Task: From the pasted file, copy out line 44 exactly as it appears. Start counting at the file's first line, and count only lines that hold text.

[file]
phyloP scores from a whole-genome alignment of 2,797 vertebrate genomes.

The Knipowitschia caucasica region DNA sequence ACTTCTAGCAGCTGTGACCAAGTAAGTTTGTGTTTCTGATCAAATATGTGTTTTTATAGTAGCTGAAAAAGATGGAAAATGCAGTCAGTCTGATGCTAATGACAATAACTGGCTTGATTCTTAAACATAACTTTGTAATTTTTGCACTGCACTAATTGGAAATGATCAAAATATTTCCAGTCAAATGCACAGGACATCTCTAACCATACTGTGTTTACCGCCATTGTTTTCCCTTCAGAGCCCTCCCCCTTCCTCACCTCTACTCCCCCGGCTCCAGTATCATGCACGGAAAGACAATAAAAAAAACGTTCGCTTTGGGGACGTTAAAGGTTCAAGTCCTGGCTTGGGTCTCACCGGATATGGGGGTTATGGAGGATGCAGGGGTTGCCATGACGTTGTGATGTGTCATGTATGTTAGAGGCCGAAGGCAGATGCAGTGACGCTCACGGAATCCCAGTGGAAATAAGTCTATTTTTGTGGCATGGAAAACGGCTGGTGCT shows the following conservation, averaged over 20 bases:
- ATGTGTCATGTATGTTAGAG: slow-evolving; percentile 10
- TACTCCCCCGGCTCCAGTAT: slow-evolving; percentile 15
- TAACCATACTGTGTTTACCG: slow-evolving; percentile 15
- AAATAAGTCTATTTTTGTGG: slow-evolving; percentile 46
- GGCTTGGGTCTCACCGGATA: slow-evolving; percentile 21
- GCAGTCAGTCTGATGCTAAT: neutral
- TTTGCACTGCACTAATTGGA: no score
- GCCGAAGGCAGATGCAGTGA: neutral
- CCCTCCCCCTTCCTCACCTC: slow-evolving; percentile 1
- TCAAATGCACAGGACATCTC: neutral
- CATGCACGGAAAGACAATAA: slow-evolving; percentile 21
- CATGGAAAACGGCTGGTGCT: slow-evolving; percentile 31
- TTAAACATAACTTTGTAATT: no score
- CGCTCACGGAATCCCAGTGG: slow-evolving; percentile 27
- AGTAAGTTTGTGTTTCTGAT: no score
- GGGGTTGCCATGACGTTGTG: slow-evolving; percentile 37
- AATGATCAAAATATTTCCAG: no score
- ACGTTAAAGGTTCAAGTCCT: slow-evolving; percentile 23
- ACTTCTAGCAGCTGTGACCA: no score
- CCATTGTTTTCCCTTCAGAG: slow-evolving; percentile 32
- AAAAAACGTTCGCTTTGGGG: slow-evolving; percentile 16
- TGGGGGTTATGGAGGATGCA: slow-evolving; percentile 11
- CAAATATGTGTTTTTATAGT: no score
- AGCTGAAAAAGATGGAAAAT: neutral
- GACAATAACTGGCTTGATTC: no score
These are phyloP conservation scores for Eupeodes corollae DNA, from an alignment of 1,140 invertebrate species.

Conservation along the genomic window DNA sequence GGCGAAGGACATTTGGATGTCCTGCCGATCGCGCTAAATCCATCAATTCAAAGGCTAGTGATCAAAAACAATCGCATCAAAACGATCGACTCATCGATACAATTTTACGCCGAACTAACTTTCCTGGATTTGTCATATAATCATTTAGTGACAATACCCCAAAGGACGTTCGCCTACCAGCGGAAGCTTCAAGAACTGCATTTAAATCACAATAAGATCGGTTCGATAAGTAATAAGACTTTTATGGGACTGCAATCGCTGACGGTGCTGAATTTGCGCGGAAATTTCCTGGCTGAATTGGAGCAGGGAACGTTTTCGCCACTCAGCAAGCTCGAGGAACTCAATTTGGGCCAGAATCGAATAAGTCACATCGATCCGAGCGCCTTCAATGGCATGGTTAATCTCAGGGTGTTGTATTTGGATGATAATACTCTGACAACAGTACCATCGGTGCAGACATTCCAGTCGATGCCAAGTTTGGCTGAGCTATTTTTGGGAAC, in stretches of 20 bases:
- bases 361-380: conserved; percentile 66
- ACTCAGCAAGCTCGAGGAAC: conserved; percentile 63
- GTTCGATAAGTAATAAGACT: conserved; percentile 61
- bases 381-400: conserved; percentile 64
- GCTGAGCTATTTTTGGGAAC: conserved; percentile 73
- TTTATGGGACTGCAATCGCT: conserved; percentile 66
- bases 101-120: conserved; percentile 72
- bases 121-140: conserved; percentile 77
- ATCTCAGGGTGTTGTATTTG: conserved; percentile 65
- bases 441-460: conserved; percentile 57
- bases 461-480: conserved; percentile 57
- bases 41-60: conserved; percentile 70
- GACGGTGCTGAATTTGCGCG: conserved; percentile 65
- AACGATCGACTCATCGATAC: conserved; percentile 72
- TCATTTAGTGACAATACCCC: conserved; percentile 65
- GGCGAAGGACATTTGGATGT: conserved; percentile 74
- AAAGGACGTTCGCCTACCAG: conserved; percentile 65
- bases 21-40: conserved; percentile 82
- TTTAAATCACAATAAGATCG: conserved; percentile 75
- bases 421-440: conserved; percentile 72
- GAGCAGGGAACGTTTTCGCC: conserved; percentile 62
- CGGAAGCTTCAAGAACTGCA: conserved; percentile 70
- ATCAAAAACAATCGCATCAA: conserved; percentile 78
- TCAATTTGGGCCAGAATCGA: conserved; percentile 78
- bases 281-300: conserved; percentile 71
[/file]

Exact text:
- TCATTTAGTGACAATACCCC: conserved; percentile 65